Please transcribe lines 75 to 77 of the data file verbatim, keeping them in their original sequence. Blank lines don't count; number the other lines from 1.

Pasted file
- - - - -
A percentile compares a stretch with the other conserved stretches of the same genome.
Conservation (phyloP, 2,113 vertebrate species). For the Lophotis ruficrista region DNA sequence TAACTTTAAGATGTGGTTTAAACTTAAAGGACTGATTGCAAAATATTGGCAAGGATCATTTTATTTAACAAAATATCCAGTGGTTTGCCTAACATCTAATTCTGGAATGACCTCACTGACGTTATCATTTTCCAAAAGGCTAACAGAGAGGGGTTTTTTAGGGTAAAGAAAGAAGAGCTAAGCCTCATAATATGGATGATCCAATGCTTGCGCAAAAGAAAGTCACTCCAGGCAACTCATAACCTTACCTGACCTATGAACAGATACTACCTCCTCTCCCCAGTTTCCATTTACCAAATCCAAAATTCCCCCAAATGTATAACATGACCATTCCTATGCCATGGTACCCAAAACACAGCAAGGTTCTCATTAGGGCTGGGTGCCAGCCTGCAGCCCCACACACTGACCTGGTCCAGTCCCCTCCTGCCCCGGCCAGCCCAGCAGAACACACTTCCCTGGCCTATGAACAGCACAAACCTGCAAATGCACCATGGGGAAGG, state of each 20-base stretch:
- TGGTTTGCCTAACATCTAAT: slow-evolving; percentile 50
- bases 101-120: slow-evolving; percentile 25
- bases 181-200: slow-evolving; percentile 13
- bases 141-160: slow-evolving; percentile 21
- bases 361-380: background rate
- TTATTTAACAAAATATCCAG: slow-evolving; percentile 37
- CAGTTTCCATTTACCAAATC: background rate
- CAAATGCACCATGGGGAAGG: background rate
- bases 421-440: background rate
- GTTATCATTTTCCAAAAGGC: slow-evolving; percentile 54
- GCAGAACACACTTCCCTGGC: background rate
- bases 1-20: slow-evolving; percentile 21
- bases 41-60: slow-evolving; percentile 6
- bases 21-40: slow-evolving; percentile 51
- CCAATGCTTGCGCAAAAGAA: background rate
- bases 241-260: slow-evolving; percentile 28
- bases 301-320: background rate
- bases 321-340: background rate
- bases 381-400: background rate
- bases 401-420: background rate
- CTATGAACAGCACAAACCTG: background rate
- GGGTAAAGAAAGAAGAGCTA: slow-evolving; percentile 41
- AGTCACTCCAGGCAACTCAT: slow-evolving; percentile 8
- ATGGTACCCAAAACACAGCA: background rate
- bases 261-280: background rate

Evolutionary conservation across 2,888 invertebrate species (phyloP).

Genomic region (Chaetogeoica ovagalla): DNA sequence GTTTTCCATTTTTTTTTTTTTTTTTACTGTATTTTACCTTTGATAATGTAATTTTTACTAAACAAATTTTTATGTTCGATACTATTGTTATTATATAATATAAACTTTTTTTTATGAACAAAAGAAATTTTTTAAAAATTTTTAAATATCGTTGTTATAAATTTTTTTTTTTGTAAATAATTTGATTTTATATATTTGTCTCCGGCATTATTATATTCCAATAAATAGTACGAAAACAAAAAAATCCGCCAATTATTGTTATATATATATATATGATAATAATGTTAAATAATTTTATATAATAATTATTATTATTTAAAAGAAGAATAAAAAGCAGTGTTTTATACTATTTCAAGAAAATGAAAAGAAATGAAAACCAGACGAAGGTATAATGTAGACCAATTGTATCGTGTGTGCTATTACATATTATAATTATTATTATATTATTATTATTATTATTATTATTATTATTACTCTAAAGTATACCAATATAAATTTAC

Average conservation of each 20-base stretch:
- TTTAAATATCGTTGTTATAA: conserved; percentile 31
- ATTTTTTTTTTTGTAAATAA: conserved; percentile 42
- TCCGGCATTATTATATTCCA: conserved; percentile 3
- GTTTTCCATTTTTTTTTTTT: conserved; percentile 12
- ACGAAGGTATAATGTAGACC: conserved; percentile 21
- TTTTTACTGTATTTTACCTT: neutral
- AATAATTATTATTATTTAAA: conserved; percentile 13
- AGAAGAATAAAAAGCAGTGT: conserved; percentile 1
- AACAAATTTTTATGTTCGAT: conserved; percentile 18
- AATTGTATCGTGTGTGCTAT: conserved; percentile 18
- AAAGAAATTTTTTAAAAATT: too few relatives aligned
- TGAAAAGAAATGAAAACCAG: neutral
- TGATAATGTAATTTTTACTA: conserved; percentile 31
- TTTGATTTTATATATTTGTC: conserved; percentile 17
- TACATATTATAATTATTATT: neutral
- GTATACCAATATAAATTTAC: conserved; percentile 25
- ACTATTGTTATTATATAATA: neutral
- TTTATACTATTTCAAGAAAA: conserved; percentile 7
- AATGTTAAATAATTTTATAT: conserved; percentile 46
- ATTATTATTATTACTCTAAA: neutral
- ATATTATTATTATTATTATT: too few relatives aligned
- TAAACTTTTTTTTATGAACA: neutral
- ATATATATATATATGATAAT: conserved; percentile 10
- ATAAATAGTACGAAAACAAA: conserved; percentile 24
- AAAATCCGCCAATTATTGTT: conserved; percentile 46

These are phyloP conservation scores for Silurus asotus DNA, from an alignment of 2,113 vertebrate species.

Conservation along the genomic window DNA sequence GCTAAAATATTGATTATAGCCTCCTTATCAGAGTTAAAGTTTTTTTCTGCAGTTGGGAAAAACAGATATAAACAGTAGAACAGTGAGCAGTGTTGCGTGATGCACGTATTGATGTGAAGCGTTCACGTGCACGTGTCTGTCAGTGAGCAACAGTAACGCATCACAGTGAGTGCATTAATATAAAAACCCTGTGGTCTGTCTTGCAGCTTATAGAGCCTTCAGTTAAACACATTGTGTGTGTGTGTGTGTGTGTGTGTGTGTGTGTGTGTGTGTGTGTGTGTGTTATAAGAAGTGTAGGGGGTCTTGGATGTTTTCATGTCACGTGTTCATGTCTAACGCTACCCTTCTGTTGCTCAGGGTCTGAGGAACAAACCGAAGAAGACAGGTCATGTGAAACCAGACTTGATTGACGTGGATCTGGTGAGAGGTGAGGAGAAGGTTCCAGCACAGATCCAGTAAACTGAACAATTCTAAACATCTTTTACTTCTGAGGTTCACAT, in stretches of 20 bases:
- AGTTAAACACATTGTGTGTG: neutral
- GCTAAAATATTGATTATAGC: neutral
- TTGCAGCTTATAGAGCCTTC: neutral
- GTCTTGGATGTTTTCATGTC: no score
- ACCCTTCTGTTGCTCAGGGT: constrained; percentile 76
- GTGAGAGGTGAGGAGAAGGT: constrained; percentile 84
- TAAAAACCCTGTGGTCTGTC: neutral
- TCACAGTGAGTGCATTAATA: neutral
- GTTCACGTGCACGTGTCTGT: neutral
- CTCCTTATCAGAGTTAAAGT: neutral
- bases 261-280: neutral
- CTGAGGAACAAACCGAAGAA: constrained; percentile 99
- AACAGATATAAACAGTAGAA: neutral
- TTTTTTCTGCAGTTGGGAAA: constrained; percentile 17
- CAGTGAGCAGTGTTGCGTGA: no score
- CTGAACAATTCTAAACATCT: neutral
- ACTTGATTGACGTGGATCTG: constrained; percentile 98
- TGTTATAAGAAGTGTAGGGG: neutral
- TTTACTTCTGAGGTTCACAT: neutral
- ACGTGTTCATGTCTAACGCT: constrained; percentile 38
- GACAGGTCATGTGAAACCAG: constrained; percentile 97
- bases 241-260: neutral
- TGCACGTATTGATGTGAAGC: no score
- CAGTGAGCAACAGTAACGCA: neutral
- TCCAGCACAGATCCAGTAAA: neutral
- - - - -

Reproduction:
- TGTTATAAGAAGTGTAGGGG: neutral
- TTTACTTCTGAGGTTCACAT: neutral
- ACGTGTTCATGTCTAACGCT: constrained; percentile 38